Tudor forest

Bluebells flowering on the woodland floor

The events of the 16th century Tudor period had a lasting impact on the New Forest's landscape and heritage.  

When Henry VIII was crowned King in 1509, England was under the influence of the Catholic church. In the following years Henry became increasingly frustrated by decisions being made about England in Rome, and when he decided to end his marriage to Catherine of Aragon after 23 years because of her failure to give him a male heir, Rome refused an annulment. So Henry created the Church of England and instated himself as its head.

Henry's break with Rome incurred the threat of a large-scale French or Spanish invasion. It also put pressure on wealthy English monasteries, which did not acknowledge Henry as head of the church. In a process known as the dissolution of the monasteries, Parliament closed them down, transferred their assets into state use and sold their land. Henry used the proceeds to fund fortifications along the coast to guard against foreign invasion.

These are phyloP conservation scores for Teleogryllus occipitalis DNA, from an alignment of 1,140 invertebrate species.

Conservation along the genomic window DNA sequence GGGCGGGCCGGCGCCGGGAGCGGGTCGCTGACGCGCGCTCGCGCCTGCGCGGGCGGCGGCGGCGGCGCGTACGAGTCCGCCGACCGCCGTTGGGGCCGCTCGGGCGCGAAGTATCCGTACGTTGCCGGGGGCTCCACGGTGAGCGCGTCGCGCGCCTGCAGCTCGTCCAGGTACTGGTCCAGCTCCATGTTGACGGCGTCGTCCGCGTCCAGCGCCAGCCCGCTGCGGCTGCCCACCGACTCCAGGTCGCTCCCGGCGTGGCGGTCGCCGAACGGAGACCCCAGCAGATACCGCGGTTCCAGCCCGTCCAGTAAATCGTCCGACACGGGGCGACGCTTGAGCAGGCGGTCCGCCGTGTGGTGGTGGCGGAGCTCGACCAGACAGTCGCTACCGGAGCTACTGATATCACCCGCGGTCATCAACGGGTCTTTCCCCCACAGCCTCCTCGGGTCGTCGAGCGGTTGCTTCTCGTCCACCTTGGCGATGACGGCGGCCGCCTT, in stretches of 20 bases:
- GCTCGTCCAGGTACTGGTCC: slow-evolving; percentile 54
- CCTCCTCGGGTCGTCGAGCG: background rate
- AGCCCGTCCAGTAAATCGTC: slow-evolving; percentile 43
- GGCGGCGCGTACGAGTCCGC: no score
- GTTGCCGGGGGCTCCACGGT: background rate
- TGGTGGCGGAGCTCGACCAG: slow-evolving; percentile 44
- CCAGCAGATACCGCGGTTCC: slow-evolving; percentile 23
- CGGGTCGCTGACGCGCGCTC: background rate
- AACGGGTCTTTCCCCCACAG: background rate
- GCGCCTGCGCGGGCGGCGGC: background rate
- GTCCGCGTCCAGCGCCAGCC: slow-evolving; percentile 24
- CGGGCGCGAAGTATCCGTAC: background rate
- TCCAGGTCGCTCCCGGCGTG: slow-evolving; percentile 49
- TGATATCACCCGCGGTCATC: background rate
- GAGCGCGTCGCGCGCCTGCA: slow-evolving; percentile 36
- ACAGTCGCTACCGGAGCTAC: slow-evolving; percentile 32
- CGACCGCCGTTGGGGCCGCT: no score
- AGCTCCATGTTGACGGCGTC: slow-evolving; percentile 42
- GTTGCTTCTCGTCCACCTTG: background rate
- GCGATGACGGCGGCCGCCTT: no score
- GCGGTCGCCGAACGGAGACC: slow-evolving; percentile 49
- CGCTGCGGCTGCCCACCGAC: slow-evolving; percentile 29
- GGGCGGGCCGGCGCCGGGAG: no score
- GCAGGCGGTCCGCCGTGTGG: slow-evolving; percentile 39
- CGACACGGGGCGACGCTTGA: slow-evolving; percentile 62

When Beaulieu Abbey finally surrendered to the government in April 1538, the abbey, church and cloistral buildings were virtually demolished. Much of its stonework and its lead roof were removed to build Calshot Castle, at the entrance to Southampton Water, and Hurst Castle – one of the most sophisticated of all of Henry’s fortifications - in the western Solent.

  1. Tudor forest (you are here)
  2. Forest law in Tudor times

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